This week’s Torah portion, parshat Naso, contains the famous words of the Priestly Benediction: “May G-d bless you and protect you. May G-d deal kindly and graciously with you. May G-d bestow G-d’s favor upon you, and grant you peace.” (Num. 6:24-26) This blessing is ancient, dating back to the days of the ancient Temple, and has always held an important place in synagogue worship.
In ancient times, the priests recited the blessing twice a day while standing on a special platform called a duchan. Today, in Orthodox and Conservative congregations, the prayer is still only recited by the descendants of the ancient priests, known asKohanim. At the appointed time in the worship service, the prayer leader calls upon thekohanim, who drape their tallitot over their heads, arrange their fingers in the shape of a shin (the same shape made famous by Leonard Nimoy in Star Trek), and then bless the congregation.
In reform communities, this blessing has taken on a different role. At The Reform Temple of Rockland, we end virtually every service with it. We also use it to bless people for weddings, B’nei Mitzvah, anniversaries, and even birthdays. The prayer is usually lead by the Rabbi and Cantor together, regardless of their heritage askohanim.
For many years, I used as my primary melody for this blessing, the one composed by Max Helfman (1901-1963), a Polish-American composer, choral conductor, and educator. https://youtu.be/
sTqbEnSdUNs His melody has a place for the rabbi to add a translation built into the composition. The tune begins with a triumphant call. Each line of the three fold benediction rises higher in melody and volume and the final prayer for peace returns lower and has a lovely melody for the congregation to join in. The prayer moves back and forth between the heights of the Divine, and the community. It is perfect for the moment of blessing of a bride, a Bar or Bat Mitzvah student, and so many other circumstances.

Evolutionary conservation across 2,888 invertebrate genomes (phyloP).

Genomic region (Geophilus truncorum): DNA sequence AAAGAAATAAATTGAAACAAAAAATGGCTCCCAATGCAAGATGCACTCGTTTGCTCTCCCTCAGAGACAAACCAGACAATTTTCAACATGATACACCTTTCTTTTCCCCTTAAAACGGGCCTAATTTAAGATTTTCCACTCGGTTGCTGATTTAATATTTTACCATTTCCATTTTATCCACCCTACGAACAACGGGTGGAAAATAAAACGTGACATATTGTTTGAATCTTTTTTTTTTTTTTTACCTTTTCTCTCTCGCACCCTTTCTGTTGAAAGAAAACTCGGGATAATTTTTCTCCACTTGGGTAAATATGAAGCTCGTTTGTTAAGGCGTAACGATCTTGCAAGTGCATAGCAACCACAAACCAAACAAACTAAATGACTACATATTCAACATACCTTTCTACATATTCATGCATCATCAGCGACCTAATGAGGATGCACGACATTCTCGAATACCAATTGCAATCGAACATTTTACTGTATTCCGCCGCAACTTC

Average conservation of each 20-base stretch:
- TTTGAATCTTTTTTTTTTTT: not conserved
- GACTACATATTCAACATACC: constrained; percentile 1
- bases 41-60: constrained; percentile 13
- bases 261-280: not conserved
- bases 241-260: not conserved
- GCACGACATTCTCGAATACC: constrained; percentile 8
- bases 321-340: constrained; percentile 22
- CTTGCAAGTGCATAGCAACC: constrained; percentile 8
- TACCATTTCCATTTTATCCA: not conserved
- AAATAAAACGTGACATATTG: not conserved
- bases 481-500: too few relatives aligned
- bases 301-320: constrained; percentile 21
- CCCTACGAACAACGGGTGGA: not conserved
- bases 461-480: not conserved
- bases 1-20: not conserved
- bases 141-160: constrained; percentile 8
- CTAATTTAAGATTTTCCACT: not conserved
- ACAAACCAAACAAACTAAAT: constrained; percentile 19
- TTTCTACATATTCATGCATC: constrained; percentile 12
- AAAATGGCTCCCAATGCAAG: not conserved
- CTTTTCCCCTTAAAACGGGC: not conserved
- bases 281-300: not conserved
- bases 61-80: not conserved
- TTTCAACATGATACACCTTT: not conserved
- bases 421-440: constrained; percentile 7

Lately, I have been ending our worship services with a different melody. Peri Smilow’s Priestly Benediction. https://www.
youtube.com/watch?v= B0vA9kOITtg Her original composition is only in English, and actually differs from the translation we normally use because it is not based on the verses from the Torah as we know it, but rather on the Priestly Blessing of the Qumran sect, a group of Jews who lived in the Second Temple period, and who lived a very strict and separatist way of life. The remnants of their library were found in the Dead Sea scrolls. The translation is: “May G-d bless you with all good. May G-d keep all evil from you. And may G-d fill your heart with wisdom and grace you with all truth. May G-d lift up G-d’s merciful face and shine on you for all time. And may G-d grant you eternal peace.” I have added the Hebrew verses from Numbers to Peri Smilow’s melody to make a combined text out of it.
Peri Smilow’s tune is VERY different from Max Helfman’s. It is congregational throughout, written to be accompanied by guitar, and is very gentle and loving. To me, it is a perfect sweet closer to a worship service, embodying the love contained within a sacred community.
Before performing the Priestly Benediction, it is traditional to say the following blessing, “Blessed are You… who has sanctified us with commandments and commanded us to bless the people Israel with love.” Note that the blessing stipulates that it must be completed “with love.” Nowhere in connection with any other mitzvah do we find this phrase.
May you be blessed with a Shabbat of peace and joy and may that blessing come with an abundance of love.
Cantor Sally Neff